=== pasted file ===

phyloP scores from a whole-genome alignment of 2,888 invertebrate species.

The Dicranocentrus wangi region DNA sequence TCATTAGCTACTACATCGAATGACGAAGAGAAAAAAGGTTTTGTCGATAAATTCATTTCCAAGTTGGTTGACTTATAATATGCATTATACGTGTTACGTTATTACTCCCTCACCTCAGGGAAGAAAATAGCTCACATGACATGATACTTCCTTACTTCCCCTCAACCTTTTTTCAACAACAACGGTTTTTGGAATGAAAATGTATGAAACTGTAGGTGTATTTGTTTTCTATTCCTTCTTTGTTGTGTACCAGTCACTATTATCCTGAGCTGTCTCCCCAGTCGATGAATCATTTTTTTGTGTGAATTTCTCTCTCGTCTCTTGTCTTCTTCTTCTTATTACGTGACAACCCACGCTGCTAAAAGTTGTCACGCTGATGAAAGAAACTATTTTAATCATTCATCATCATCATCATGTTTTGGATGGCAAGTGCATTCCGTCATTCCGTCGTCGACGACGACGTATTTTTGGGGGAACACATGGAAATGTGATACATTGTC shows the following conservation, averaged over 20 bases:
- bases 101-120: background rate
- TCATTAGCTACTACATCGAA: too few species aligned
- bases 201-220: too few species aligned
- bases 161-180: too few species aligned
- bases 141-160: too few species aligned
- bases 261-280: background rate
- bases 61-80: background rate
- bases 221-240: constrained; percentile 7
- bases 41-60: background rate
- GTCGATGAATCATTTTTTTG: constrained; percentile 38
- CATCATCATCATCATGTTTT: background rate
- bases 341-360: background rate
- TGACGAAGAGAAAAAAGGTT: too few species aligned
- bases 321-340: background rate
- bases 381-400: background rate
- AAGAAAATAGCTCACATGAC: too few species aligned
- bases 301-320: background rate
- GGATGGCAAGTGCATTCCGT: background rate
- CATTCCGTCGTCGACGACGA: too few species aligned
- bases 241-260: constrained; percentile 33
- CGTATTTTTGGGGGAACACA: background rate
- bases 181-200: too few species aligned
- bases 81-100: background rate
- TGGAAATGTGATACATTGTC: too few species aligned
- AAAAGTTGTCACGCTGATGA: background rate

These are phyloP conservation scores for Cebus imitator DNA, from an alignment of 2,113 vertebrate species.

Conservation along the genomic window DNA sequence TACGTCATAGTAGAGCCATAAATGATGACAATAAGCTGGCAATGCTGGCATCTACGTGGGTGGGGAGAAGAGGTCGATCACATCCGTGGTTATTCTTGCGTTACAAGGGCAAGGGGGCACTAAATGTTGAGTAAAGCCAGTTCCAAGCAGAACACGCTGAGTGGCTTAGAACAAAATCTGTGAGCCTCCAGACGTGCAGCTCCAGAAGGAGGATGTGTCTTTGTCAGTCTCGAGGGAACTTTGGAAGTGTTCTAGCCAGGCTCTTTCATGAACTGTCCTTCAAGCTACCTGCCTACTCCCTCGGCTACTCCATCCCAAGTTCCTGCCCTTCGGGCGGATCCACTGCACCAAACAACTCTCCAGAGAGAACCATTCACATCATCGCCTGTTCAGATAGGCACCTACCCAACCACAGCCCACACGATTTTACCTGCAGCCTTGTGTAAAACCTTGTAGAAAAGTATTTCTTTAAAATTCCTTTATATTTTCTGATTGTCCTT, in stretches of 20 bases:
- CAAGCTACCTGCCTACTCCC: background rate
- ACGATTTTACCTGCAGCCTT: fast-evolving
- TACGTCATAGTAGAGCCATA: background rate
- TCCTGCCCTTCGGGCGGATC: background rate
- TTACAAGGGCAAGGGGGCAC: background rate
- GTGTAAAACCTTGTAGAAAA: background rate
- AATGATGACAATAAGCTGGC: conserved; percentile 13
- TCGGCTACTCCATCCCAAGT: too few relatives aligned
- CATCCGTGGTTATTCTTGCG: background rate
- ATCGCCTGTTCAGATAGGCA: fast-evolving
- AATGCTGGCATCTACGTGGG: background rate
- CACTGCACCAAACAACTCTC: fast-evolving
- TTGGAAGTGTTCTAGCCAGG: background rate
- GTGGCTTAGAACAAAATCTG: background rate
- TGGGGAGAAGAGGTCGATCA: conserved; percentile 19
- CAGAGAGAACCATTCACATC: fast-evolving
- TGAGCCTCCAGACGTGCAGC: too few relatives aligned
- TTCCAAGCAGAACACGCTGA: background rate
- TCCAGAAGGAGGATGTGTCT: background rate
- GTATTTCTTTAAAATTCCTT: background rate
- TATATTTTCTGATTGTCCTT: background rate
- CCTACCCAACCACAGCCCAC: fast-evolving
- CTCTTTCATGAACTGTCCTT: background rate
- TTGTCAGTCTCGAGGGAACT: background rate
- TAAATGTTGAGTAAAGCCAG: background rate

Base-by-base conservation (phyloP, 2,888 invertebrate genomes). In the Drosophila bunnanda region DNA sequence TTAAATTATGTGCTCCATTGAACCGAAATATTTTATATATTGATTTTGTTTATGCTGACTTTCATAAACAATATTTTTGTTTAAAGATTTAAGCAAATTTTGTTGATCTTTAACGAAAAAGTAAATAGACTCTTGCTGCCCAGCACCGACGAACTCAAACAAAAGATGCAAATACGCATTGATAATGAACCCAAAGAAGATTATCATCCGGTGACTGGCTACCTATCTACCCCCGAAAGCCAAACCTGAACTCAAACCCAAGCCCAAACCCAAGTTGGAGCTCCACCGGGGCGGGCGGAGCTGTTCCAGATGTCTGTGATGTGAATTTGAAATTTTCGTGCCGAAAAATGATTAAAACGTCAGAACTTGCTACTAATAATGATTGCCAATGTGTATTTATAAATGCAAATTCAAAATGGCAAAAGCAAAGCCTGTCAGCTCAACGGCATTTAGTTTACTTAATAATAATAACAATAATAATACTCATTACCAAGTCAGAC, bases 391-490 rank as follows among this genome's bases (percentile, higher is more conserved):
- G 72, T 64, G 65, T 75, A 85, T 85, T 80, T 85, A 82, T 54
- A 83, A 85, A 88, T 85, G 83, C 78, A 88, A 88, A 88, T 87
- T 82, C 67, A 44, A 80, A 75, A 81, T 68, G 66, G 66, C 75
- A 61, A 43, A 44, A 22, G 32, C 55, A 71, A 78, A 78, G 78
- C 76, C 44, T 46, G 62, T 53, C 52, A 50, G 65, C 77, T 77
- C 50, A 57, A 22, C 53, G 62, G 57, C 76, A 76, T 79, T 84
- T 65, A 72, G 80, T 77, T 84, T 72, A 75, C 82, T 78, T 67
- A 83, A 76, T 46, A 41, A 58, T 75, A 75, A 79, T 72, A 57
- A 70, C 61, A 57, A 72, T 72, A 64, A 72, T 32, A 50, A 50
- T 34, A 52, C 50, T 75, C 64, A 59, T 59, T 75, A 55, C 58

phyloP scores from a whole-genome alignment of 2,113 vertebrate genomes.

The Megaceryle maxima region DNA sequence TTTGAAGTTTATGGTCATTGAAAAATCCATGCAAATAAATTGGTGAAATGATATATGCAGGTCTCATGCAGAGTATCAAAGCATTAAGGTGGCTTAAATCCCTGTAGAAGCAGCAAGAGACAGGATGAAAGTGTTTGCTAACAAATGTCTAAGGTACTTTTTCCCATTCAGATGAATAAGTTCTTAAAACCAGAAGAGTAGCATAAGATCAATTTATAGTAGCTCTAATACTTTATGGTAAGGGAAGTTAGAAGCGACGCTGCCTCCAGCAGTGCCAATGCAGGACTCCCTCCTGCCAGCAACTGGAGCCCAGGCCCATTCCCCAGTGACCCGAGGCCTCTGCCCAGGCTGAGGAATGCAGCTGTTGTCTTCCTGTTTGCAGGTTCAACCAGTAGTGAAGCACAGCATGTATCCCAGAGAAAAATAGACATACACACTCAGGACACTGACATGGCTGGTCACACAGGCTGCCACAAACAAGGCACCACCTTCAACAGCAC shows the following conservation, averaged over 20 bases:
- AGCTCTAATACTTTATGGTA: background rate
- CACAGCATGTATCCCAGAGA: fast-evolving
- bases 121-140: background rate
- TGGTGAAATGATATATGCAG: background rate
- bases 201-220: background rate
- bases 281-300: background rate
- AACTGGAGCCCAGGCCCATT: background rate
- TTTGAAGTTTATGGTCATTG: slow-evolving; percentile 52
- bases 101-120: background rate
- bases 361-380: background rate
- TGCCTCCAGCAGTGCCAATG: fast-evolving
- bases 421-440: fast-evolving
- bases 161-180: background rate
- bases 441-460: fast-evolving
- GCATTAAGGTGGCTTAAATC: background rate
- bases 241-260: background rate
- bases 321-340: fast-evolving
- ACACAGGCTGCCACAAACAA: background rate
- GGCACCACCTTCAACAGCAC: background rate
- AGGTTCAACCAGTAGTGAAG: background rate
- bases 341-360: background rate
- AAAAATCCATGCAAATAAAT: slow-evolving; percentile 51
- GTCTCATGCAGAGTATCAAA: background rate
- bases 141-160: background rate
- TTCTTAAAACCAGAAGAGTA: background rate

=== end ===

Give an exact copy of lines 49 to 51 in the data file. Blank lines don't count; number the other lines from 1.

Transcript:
- GTATTTCTTTAAAATTCCTT: background rate
- TATATTTTCTGATTGTCCTT: background rate
- CCTACCCAACCACAGCCCAC: fast-evolving